LouisianaLawnboy
03-14-2009, 02:16 PM
Yes, people do love free stuff, BUT everyone knows that they will almost surely won't be the winner. I don't think it will work. JMHO

JustaGlimpseLandscapeMntc
03-14-2009, 02:25 PM
I don't think the original poster is wanting to recieve donations or money. He is talking about entering new clients into a raffle to win the gift card because they have recently become his customers.

Guess we got a little off topic, but such a thing is completely legal. As far as a gift card is concerned, I would offer to provide services instead, as $50 in services, for example, consists of $20 in expense and $30 in lost wages, while a $50 gift card consists of $50 in expense. As we all know, lost wages as a promotion is better than an actual expense that needs to be paid.

I would encourage you to consider offering services as a promotion, and consider offering two or three chances to win, as it gives the potential buyer the perception that they are now two or three times more likely to win. Of course, this all depends on your competition. If your competition is offering no incentives, offering only one chance to win will do the trick, as if you and a competitor offer the same services, of the same perceived quality, at the same price, the buyer is likely to go with the one with the better value, which is the one with the promotion. Therefore, if you have a lot of competitors that are offering promotions, you need to consider the magnitude of their promotions and offer a better perceived value (remember, a perceived value does not mean you need to offer a better promotion, only one that seems better in the eyes of your consumer).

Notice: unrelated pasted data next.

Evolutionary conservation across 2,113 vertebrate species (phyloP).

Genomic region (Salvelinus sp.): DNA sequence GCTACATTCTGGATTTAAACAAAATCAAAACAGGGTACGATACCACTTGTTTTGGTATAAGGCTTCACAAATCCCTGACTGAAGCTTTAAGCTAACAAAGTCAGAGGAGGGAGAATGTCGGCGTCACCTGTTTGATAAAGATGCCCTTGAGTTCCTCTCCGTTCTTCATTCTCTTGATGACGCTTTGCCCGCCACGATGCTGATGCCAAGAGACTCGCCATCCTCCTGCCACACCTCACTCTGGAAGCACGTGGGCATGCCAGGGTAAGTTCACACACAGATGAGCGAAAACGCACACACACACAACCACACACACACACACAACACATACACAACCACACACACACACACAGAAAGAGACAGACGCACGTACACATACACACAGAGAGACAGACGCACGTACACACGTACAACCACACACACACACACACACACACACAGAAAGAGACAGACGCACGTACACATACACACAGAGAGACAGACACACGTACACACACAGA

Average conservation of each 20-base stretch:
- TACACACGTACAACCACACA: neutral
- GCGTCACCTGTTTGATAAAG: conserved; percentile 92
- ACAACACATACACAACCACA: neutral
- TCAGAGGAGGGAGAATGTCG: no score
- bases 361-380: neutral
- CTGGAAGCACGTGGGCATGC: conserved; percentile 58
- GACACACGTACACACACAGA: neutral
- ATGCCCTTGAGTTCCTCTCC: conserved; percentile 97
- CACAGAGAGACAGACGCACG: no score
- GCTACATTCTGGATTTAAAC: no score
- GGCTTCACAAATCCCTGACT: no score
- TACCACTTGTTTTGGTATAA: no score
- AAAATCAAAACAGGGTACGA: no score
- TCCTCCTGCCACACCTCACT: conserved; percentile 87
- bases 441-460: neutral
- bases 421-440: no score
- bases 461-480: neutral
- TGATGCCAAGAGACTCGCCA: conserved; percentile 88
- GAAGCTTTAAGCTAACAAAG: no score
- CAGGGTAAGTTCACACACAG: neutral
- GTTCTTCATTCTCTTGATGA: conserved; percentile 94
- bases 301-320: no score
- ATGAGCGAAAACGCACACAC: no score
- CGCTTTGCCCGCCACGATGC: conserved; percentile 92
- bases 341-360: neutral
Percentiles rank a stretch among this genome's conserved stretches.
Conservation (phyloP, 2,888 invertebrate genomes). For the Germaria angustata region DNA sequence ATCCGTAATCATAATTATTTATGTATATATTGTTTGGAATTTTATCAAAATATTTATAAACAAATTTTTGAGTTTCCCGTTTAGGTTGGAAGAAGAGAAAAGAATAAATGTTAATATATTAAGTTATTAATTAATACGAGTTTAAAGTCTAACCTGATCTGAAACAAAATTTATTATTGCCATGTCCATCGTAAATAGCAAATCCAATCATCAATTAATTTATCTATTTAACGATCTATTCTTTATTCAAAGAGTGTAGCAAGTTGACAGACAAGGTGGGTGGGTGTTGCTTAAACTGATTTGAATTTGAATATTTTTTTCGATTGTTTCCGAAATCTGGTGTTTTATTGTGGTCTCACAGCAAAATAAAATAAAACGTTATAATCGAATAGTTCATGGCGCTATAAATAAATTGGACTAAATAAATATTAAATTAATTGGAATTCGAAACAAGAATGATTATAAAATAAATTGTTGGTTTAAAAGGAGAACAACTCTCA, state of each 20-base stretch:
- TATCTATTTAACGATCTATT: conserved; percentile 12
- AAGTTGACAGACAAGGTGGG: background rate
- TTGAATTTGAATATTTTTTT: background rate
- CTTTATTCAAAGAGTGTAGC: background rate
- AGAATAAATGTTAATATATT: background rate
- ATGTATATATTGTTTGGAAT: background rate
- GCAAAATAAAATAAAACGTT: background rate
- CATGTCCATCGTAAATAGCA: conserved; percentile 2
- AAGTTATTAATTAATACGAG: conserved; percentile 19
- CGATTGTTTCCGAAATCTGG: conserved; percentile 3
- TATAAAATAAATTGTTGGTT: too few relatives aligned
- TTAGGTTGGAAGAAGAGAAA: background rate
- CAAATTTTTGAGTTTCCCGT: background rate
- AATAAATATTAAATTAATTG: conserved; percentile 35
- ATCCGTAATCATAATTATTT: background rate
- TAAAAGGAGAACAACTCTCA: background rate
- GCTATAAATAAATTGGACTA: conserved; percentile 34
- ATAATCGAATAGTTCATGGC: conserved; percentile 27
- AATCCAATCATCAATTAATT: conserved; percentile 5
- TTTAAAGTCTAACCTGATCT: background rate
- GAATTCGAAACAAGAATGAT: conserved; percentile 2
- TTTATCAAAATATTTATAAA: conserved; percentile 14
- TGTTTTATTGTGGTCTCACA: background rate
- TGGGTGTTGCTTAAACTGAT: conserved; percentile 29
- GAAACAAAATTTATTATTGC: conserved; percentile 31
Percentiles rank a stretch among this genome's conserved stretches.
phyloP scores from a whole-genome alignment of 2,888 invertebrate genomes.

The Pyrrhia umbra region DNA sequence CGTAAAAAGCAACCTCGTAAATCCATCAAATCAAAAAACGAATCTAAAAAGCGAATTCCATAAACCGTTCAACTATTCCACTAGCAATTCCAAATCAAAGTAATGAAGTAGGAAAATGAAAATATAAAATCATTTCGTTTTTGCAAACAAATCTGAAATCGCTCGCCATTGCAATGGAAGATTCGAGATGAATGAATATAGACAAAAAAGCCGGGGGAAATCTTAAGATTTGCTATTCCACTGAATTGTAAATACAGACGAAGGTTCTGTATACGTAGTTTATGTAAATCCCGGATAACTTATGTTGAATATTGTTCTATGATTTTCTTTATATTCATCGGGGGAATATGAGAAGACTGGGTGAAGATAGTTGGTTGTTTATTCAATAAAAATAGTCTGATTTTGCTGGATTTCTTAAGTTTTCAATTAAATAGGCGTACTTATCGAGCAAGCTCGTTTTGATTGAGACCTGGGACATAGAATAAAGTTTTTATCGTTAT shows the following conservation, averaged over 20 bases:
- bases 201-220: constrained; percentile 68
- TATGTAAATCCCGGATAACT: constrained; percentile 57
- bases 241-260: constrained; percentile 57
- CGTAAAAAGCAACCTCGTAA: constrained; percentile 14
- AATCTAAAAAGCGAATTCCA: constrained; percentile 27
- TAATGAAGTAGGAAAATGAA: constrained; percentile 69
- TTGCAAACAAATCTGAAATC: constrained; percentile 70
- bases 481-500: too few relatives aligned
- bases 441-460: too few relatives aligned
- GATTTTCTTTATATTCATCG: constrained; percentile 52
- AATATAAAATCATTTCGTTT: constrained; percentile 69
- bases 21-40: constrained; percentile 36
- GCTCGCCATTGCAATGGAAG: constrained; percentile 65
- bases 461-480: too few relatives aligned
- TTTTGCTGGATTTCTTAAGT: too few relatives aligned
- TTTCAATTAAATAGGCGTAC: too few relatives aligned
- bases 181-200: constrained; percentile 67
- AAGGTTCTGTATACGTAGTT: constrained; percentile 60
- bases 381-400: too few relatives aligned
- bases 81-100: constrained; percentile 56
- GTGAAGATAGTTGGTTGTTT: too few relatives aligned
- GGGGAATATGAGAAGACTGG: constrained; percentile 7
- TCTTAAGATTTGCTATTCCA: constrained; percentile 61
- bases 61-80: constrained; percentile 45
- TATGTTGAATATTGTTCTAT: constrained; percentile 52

You need to consider the cost of the promotion, a free month of lawn care will incur all of the expenses of mowing the lawn, a cost you have to absorb. You then need to relate this cost in relation to how much interest will be generated by the promotion.

mr mow
03-14-2009, 04:01 PM
I did it 2 yrs ago and it worked pretty well. I offered 2 weeks or a month(dont remember) to any customers that could get me more clients...with a signed contract of course. Not quite the same and more exspensive, but it worked.

JohnnyCuts
03-14-2009, 04:13 PM
An interesting idea I came upon: Call all existing clients and ask if they would let you put a sign in their yard for xxx amount of days. In return you would enter them in a drawing for xxxxx (money/prize, etc). For less than $10 apiece per sign + prize money that's pretty cheap advertising it seems. Pesonally I would flyer these neighborhoods while the signs are out.

mr mow
03-14-2009, 04:16 PM
I like that Idea Johnny with the addresses of where those signs are at on the flyers.

THC
03-14-2009, 06:58 PM
I would just use that money to send out more flyers. One company around here advertises that they give 2% of every dollar to some popular charity. They put that on ALL their advertising and I had a few of my customers mentioning that to me.. for whatever reason.

mr mow
03-14-2009, 07:04 PM
I think return rate for just phone calls is something like 3% Thats not very good.